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The American Poetry Review

The American Poetry Review July/August 2019

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The American Poetry Review reaches a worldwide audience six times a year with the finest contemporary poetry, columns, interviews, photos, translations, and reviews. Every issue includes new voices, established masters, and exciting new translations.

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United States
World Poetry, Inc
6 Issues

in this issue

23 min.
when wendy asked what we dream

1. When Wendy Asked What We Dream When Wendy asked what we dream, I wanted to say war and drowning. Not drowning exactly, but the moment when the choice is made to drown or not drown, before the mouth opens. Instead I said I never dream of cats. But that night I remembered the cats I dreamed in New York: I’d been in a dark room sleeping, and a black cat appeared. I had wanted the cat to like me, feeling that if I were liked, chosen by children or animals, it made me popular and good in an invisible way. I had called to the cat, a male, in a soothing way. A man who had stood in the doorway imitated the cat, the way the cat would talk to me, in…

7 min.
five poems

You in Palazzo Pants You agreed to meet him in one of those cafés you imagined yourself writing in if you could afford to live in that city. He was also a writer, but older, and you wanted to know how to get published. Slip a picture of yourself in with your poems, he advised, as in toss your shiny coin into the fountain—heads or tails—before it tarnishes. You didn’t tell him of the internship you once had, in which the only thing that stood between the slush pile and the top editor was you in palazzo pants. And that the top editor, your boss, was a tall, ash-blonde woman who thought your post-it notes on manuscripts hilarious. You didn’t tell him this because you have only thought of it now,…

4 min.
two poems

Unreported Incidents Ray spit in my hand. Motor oilleafed on still water and he spoke over mesaying I waver when I issue commands.He kicked the drowned cat to shower mewith its pocket of brown lake.Said I wasn’t worth the fuss I madeshowing the boys their loneliness in the countrywhere trucks sink to boneunder the blue sound of electricity.Ray invented the game chop stick snakewith two branches he tosseda rattler at the back of my legs.Eventually he decided it wasn’t his job to help me.A circle of drunk men, burningillegally. Their faces sockets of cracked light.He laughed, go on. Tell themto call it a night. My hands were behindmy back when I asked, could you please.I turned to Ray. He smiled, reversed awayas one man crushed a cananother draped his wet arm…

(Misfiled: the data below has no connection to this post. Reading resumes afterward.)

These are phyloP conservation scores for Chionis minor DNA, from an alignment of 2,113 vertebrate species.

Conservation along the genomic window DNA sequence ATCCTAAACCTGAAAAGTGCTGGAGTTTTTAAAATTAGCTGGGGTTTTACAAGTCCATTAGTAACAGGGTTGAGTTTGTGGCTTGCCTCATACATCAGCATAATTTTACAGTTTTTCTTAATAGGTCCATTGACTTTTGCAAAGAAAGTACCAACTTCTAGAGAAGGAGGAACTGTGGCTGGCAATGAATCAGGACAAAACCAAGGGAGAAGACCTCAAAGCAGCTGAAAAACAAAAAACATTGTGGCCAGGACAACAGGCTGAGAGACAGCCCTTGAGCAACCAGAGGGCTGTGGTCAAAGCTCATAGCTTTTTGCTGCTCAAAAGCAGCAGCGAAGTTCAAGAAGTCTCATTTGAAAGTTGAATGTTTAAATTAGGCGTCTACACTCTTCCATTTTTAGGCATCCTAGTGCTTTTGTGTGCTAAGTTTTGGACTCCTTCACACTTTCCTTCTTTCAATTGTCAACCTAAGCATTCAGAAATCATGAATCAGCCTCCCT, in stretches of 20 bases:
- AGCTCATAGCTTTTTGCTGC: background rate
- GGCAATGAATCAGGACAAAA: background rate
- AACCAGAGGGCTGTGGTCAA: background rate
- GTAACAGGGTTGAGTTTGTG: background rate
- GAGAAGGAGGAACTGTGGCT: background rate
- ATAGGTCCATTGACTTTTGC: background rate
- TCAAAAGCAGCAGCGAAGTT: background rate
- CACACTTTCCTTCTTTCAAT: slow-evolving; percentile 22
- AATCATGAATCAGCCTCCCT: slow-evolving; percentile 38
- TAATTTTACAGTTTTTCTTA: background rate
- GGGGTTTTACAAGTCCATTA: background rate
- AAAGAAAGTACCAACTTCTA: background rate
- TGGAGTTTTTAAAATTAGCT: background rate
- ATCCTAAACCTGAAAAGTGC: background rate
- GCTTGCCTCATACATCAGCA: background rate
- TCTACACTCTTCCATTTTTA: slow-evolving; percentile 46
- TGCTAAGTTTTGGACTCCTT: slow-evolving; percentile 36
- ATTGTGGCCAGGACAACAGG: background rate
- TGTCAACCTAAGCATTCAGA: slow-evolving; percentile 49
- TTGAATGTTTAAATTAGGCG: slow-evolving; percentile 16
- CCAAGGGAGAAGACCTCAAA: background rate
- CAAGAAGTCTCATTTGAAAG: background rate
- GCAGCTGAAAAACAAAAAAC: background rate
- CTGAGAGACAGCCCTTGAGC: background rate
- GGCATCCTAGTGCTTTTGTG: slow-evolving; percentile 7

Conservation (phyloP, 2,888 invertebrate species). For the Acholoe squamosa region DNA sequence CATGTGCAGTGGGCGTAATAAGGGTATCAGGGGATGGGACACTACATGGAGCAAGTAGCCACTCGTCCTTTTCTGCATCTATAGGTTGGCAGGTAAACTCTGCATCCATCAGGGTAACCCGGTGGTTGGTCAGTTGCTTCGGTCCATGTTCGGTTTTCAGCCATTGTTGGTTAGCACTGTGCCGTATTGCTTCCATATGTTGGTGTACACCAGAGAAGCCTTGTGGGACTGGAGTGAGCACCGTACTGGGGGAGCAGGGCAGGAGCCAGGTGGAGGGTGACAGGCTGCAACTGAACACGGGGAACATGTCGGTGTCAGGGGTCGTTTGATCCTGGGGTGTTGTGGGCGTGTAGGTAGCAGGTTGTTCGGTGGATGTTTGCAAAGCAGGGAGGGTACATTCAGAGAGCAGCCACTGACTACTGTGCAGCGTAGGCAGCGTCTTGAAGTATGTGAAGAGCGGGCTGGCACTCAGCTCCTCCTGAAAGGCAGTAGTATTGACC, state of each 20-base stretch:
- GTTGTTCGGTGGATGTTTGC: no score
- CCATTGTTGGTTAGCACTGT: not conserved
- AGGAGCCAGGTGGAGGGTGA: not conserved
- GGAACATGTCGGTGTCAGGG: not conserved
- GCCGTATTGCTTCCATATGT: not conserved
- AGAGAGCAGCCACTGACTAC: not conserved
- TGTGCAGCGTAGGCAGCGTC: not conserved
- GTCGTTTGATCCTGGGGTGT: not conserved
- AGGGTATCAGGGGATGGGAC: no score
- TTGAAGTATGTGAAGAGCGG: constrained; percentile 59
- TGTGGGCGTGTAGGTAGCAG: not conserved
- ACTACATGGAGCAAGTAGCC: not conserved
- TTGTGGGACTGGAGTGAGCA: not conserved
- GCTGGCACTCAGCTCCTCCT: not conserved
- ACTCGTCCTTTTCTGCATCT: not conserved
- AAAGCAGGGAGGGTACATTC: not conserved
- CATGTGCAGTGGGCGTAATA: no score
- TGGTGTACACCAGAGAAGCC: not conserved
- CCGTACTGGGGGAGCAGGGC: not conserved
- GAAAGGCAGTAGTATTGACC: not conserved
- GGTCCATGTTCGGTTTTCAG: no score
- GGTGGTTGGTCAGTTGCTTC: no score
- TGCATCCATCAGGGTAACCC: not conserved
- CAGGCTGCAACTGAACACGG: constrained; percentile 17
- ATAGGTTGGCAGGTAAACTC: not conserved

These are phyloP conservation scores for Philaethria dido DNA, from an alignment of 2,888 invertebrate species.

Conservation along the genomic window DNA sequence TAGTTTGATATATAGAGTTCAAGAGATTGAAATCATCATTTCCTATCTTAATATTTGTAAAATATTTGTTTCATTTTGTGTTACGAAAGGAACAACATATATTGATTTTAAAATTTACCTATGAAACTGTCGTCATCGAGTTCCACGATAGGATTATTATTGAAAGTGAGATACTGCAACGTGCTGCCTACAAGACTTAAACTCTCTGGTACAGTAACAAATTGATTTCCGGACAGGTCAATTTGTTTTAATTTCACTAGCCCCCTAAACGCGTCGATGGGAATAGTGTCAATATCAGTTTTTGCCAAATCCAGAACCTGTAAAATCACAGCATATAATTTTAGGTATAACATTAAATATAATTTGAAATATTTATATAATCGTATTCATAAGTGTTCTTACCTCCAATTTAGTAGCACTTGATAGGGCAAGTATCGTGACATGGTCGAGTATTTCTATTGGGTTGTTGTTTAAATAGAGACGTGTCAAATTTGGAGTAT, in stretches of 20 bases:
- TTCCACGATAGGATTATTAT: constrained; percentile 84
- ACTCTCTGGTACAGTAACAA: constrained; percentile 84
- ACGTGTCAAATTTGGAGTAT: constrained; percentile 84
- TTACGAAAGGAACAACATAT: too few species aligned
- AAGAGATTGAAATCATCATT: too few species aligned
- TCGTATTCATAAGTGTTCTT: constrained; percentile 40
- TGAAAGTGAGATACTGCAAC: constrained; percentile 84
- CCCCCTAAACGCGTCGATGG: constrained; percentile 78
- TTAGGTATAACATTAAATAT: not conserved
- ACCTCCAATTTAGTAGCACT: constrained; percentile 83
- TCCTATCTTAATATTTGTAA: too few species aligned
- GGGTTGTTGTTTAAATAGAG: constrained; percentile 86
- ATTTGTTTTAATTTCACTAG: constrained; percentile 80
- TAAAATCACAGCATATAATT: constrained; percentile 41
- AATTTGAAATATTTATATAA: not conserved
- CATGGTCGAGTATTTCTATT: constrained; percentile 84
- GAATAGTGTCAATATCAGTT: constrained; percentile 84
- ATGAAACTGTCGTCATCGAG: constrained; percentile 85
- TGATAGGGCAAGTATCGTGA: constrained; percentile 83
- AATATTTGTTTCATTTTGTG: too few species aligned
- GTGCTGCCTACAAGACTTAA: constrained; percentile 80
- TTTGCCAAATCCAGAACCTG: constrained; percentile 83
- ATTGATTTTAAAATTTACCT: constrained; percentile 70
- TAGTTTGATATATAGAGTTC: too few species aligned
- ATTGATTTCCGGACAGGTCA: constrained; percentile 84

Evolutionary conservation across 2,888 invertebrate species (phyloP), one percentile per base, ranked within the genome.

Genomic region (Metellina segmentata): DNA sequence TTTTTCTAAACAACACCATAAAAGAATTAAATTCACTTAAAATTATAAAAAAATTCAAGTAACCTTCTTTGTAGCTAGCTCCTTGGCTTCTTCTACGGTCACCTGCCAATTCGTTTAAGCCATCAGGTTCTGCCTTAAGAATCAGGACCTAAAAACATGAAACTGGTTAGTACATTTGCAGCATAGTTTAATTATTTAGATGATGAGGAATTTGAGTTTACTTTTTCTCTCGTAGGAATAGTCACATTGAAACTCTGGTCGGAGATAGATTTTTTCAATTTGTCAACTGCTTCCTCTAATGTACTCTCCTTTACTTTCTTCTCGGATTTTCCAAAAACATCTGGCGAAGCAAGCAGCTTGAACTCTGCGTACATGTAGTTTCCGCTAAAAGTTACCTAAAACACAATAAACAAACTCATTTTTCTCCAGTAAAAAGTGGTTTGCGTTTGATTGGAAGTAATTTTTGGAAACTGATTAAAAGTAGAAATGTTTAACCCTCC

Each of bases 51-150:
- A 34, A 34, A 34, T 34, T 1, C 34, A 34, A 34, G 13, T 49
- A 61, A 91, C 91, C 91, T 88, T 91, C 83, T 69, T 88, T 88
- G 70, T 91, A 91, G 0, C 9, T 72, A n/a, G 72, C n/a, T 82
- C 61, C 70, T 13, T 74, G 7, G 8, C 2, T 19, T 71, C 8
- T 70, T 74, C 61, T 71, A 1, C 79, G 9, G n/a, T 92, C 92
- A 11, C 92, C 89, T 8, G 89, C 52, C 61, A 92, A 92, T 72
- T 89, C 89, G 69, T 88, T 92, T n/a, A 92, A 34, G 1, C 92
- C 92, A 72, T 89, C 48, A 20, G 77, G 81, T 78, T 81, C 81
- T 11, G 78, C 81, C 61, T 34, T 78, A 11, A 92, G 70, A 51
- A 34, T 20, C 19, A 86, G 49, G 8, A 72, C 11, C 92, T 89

9 min.
on language and mourning

I don’t remember how to say home/in my first language, or lonely, or light—Kaveh Akbar Two months before my grandfather died, he asked me to read him a poem of mine. We were at Summa Hospital. In some room. I did not want to read him a poem—because my grandfather was well read. Because he loved poetry. Because, as a child, he did not like me all the time. Because I would interrupt his reading with my play. Because my Arabic was clumsy—Americanized—and I wanted to communicate with him, I did, but felt that I couldn’t because he insisted that I speak Arabic. Because trying to speak to him in Arabic was difficult—I’d forget words I needed to convey a certain meaning and when I’d reach for those words, they wouldn’t…

3 min.
three poems

Grizzly She grazes in a meadow, sulphur blossoms spillingfrom her jaw.At this moment she seems so calm, she could be holyif what that means is something like beingwholly unaware of the good she gives,how even her rooting tills the soiland even her shitting ferries the seedsand even her bathing is a joy to beholdas I am beholding her this morningas she leans over a water hole, her shadow firstand then her reflection on the skin of the water,and then the splash as she enters, the pond opening,rippling, and the scritch as she scrubsher head with her paw, the great planetof her head that she dunks and raises, shakingthe water in wide arcs, droplets sprayingthe lens of the hidden camera. And nowshe climbs out, water rivering off her fur.And now she is…

4 min.
two poems

To the Chicken Truck “So what do you do?”For the years I drove you,I liked that question; I was 23;the lives of the poets I likedcontained things like automotiveplants, box factories, donuts,pet crematoria, national forestoutposts. Kenneth Koch, alumnusof Walnut Hills High Schoolin Cincinnati, OH—fought in WWII.You were not quite WWIIas far as an experiencebut I put you in my first biolike a tooth under a pillowyou and the city in which I drove youpositive you’d be replacedbefore too long with books.An Isuzu LCF (Low Cab Forward)with a 20-foot boxand a reefer, the first timeI saw you it was on Barrow St.at Washington you were whiteas a whiteboard you were glossyand inviting and because you slepton the streets of Manhattantwo blocks from the Hudsonhooligans welcomed youto the big city (it was 2003)with…